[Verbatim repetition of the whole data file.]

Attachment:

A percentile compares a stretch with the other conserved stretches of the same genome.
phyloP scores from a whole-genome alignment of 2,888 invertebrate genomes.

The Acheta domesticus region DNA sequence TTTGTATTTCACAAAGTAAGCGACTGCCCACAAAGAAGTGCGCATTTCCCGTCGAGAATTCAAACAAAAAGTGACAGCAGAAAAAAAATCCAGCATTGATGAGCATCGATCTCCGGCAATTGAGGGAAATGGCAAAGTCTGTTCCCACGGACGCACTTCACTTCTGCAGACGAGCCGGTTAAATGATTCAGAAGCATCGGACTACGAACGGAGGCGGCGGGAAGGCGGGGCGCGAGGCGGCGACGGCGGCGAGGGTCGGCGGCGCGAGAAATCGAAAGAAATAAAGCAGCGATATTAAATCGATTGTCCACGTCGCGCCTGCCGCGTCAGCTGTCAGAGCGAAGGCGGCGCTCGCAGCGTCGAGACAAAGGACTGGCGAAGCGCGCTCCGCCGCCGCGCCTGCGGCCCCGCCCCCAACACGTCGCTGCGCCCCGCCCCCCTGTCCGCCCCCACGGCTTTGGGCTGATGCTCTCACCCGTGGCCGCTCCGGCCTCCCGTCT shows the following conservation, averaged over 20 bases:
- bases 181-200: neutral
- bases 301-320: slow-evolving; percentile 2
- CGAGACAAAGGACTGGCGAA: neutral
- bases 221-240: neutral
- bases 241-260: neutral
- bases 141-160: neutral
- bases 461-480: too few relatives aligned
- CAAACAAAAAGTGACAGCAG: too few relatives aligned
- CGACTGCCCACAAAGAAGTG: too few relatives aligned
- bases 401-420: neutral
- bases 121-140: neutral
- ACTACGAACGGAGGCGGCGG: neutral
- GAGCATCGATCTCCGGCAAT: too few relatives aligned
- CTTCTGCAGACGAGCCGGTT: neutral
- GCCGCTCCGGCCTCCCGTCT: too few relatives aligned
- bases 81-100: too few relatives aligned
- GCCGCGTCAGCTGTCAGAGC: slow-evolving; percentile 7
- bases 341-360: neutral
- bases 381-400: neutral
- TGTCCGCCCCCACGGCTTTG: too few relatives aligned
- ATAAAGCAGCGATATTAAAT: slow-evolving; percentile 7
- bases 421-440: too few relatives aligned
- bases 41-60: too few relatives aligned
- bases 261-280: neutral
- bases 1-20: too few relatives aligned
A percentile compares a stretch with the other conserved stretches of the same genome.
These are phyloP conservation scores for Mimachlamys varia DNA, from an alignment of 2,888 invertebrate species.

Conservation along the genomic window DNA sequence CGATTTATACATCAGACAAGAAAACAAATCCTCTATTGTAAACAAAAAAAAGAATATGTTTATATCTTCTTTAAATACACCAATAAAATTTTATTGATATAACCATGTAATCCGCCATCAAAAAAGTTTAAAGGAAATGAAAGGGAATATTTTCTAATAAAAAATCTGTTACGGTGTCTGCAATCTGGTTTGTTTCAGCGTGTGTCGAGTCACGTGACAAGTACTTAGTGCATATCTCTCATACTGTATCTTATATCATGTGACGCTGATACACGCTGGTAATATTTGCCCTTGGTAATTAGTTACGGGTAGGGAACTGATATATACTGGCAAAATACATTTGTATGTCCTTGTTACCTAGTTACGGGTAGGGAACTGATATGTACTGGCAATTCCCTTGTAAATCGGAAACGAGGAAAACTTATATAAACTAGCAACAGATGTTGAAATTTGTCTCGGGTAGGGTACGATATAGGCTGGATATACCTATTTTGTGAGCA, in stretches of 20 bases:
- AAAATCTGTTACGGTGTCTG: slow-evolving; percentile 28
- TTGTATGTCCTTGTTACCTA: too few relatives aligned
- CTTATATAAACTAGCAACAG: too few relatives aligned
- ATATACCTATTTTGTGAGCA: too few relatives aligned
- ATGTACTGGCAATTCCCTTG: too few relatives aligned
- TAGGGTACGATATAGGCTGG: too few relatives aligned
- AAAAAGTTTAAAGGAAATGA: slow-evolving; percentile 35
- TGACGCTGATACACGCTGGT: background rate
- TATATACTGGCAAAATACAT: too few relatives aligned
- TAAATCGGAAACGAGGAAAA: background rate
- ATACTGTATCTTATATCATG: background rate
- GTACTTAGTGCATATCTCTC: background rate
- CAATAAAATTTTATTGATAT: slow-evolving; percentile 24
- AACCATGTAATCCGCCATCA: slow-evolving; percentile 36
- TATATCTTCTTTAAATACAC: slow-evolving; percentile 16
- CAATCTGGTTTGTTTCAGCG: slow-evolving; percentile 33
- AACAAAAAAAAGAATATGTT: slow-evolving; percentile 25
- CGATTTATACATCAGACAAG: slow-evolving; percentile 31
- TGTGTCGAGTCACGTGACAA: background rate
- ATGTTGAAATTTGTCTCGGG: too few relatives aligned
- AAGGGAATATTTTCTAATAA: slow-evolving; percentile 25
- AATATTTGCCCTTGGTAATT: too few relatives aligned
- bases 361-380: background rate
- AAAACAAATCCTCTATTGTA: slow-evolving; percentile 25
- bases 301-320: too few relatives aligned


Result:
A percentile compares a stretch with the other conserved stretches of the same genome.
phyloP scores from a whole-genome alignment of 2,888 invertebrate genomes.

The Acheta domesticus region DNA sequence TTTGTATTTCACAAAGTAAGCGACTGCCCACAAAGAAGTGCGCATTTCCCGTCGAGAATTCAAACAAAAAGTGACAGCAGAAAAAAAATCCAGCATTGATGAGCATCGATCTCCGGCAATTGAGGGAAATGGCAAAGTCTGTTCCCACGGACGCACTTCACTTCTGCAGACGAGCCGGTTAAATGATTCAGAAGCATCGGACTACGAACGGAGGCGGCGGGAAGGCGGGGCGCGAGGCGGCGACGGCGGCGAGGGTCGGCGGCGCGAGAAATCGAAAGAAATAAAGCAGCGATATTAAATCGATTGTCCACGTCGCGCCTGCCGCGTCAGCTGTCAGAGCGAAGGCGGCGCTCGCAGCGTCGAGACAAAGGACTGGCGAAGCGCGCTCCGCCGCCGCGCCTGCGGCCCCGCCCCCAACACGTCGCTGCGCCCCGCCCCCCTGTCCGCCCCCACGGCTTTGGGCTGATGCTCTCACCCGTGGCCGCTCCGGCCTCCCGTCT shows the following conservation, averaged over 20 bases:
- bases 181-200: neutral
- bases 301-320: slow-evolving; percentile 2
- CGAGACAAAGGACTGGCGAA: neutral
- bases 221-240: neutral
- bases 241-260: neutral
- bases 141-160: neutral
- bases 461-480: too few relatives aligned
- CAAACAAAAAGTGACAGCAG: too few relatives aligned
- CGACTGCCCACAAAGAAGTG: too few relatives aligned
- bases 401-420: neutral
- bases 121-140: neutral
- ACTACGAACGGAGGCGGCGG: neutral
- GAGCATCGATCTCCGGCAAT: too few relatives aligned
- CTTCTGCAGACGAGCCGGTT: neutral
- GCCGCTCCGGCCTCCCGTCT: too few relatives aligned
- bases 81-100: too few relatives aligned
- GCCGCGTCAGCTGTCAGAGC: slow-evolving; percentile 7
- bases 341-360: neutral
- bases 381-400: neutral
- TGTCCGCCCCCACGGCTTTG: too few relatives aligned
- ATAAAGCAGCGATATTAAAT: slow-evolving; percentile 7
- bases 421-440: too few relatives aligned
- bases 41-60: too few relatives aligned
- bases 261-280: neutral
- bases 1-20: too few relatives aligned
A percentile compares a stretch with the other conserved stretches of the same genome.
These are phyloP conservation scores for Mimachlamys varia DNA, from an alignment of 2,888 invertebrate species.

Conservation along the genomic window DNA sequence CGATTTATACATCAGACAAGAAAACAAATCCTCTATTGTAAACAAAAAAAAGAATATGTTTATATCTTCTTTAAATACACCAATAAAATTTTATTGATATAACCATGTAATCCGCCATCAAAAAAGTTTAAAGGAAATGAAAGGGAATATTTTCTAATAAAAAATCTGTTACGGTGTCTGCAATCTGGTTTGTTTCAGCGTGTGTCGAGTCACGTGACAAGTACTTAGTGCATATCTCTCATACTGTATCTTATATCATGTGACGCTGATACACGCTGGTAATATTTGCCCTTGGTAATTAGTTACGGGTAGGGAACTGATATATACTGGCAAAATACATTTGTATGTCCTTGTTACCTAGTTACGGGTAGGGAACTGATATGTACTGGCAATTCCCTTGTAAATCGGAAACGAGGAAAACTTATATAAACTAGCAACAGATGTTGAAATTTGTCTCGGGTAGGGTACGATATAGGCTGGATATACCTATTTTGTGAGCA, in stretches of 20 bases:
- AAAATCTGTTACGGTGTCTG: slow-evolving; percentile 28
- TTGTATGTCCTTGTTACCTA: too few relatives aligned
- CTTATATAAACTAGCAACAG: too few relatives aligned
- ATATACCTATTTTGTGAGCA: too few relatives aligned
- ATGTACTGGCAATTCCCTTG: too few relatives aligned
- TAGGGTACGATATAGGCTGG: too few relatives aligned
- AAAAAGTTTAAAGGAAATGA: slow-evolving; percentile 35
- TGACGCTGATACACGCTGGT: background rate
- TATATACTGGCAAAATACAT: too few relatives aligned
- TAAATCGGAAACGAGGAAAA: background rate
- ATACTGTATCTTATATCATG: background rate
- GTACTTAGTGCATATCTCTC: background rate
- CAATAAAATTTTATTGATAT: slow-evolving; percentile 24
- AACCATGTAATCCGCCATCA: slow-evolving; percentile 36
- TATATCTTCTTTAAATACAC: slow-evolving; percentile 16
- CAATCTGGTTTGTTTCAGCG: slow-evolving; percentile 33
- AACAAAAAAAAGAATATGTT: slow-evolving; percentile 25
- CGATTTATACATCAGACAAG: slow-evolving; percentile 31
- TGTGTCGAGTCACGTGACAA: background rate
- ATGTTGAAATTTGTCTCGGG: too few relatives aligned
- AAGGGAATATTTTCTAATAA: slow-evolving; percentile 25
- AATATTTGCCCTTGGTAATT: too few relatives aligned
- bases 361-380: background rate
- AAAACAAATCCTCTATTGTA: slow-evolving; percentile 25
- bases 301-320: too few relatives aligned